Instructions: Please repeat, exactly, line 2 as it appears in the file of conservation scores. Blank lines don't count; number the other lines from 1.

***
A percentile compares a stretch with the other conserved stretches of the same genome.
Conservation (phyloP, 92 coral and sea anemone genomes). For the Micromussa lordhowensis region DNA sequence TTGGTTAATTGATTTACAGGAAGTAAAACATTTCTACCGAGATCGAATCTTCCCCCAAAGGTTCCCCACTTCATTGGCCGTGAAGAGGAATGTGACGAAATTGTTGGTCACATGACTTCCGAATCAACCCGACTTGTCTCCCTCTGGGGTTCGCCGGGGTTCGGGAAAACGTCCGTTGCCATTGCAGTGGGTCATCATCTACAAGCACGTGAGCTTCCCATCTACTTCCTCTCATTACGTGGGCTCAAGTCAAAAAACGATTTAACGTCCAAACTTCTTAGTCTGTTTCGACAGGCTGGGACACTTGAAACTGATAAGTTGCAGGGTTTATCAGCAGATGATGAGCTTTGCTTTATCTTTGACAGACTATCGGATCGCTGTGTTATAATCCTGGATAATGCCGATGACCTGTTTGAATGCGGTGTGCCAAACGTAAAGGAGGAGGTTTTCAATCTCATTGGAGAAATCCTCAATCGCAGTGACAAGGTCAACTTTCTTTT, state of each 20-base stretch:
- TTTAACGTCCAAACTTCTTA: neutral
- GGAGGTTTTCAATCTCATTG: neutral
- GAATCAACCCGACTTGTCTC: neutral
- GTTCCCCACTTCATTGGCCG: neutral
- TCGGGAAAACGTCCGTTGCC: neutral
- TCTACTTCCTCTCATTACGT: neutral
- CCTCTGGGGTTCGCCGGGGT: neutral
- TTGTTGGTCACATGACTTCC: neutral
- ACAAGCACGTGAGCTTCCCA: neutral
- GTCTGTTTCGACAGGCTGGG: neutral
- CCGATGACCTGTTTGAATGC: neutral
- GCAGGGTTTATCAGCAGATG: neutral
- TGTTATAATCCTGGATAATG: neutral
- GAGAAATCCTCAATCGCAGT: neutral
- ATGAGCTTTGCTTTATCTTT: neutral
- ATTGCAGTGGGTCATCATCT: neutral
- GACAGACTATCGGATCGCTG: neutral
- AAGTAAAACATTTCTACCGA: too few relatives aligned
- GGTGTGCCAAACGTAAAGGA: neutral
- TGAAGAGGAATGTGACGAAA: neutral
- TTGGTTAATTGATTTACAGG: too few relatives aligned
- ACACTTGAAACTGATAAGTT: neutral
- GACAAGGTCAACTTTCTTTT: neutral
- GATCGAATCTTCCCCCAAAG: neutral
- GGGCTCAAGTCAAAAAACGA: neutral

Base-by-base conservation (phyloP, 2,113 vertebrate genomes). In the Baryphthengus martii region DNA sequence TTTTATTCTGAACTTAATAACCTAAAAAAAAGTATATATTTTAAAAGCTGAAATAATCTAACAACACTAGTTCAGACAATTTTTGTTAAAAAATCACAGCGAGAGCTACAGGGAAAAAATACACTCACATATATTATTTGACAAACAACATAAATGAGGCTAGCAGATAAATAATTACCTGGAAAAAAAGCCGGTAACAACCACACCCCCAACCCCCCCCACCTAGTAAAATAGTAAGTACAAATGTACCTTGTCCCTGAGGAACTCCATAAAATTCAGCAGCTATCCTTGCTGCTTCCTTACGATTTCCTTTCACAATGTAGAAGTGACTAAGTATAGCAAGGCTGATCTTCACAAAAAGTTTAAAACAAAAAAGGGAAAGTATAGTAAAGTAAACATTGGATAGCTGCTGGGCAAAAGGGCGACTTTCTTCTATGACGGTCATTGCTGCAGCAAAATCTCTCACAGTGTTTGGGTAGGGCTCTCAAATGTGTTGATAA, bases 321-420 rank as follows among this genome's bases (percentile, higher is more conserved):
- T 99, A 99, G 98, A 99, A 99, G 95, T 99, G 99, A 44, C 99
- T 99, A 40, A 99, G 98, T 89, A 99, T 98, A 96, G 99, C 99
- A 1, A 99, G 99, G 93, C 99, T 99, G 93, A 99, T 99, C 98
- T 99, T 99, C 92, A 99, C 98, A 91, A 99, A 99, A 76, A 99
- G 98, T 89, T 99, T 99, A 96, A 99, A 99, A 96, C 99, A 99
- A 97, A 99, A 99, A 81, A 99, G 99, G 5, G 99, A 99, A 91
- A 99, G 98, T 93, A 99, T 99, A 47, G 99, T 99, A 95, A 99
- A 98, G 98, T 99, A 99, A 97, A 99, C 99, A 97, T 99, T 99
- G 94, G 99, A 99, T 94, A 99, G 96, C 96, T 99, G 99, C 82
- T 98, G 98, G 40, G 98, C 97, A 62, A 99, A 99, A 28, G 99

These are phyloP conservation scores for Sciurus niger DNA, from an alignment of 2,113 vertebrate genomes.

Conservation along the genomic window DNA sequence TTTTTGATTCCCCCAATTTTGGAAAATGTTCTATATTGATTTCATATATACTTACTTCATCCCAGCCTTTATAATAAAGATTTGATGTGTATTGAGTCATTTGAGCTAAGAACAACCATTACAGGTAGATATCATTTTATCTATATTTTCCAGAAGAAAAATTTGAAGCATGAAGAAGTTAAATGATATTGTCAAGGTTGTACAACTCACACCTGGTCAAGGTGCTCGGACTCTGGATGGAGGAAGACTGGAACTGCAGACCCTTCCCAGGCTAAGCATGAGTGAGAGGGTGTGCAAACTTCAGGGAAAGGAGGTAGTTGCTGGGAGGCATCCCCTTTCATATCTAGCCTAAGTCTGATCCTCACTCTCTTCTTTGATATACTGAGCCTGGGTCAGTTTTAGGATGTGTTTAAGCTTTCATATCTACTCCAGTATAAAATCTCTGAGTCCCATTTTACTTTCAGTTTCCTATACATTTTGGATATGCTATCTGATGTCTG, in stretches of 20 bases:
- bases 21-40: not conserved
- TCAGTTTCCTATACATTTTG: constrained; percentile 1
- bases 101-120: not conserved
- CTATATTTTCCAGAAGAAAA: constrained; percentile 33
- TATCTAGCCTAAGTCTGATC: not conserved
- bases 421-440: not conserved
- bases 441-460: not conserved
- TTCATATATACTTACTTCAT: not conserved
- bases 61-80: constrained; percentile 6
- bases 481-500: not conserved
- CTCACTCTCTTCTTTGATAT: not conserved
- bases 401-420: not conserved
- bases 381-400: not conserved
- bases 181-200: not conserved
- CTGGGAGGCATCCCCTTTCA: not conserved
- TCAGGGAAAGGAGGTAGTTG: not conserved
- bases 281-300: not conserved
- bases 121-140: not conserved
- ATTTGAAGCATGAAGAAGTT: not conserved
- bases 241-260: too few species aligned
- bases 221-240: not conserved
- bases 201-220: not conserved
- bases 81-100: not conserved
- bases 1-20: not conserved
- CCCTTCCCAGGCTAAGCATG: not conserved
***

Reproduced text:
Conservation (phyloP, 92 coral and sea anemone genomes). For the Micromussa lordhowensis region DNA sequence TTGGTTAATTGATTTACAGGAAGTAAAACATTTCTACCGAGATCGAATCTTCCCCCAAAGGTTCCCCACTTCATTGGCCGTGAAGAGGAATGTGACGAAATTGTTGGTCACATGACTTCCGAATCAACCCGACTTGTCTCCCTCTGGGGTTCGCCGGGGTTCGGGAAAACGTCCGTTGCCATTGCAGTGGGTCATCATCTACAAGCACGTGAGCTTCCCATCTACTTCCTCTCATTACGTGGGCTCAAGTCAAAAAACGATTTAACGTCCAAACTTCTTAGTCTGTTTCGACAGGCTGGGACACTTGAAACTGATAAGTTGCAGGGTTTATCAGCAGATGATGAGCTTTGCTTTATCTTTGACAGACTATCGGATCGCTGTGTTATAATCCTGGATAATGCCGATGACCTGTTTGAATGCGGTGTGCCAAACGTAAAGGAGGAGGTTTTCAATCTCATTGGAGAAATCCTCAATCGCAGTGACAAGGTCAACTTTCTTTT, state of each 20-base stretch: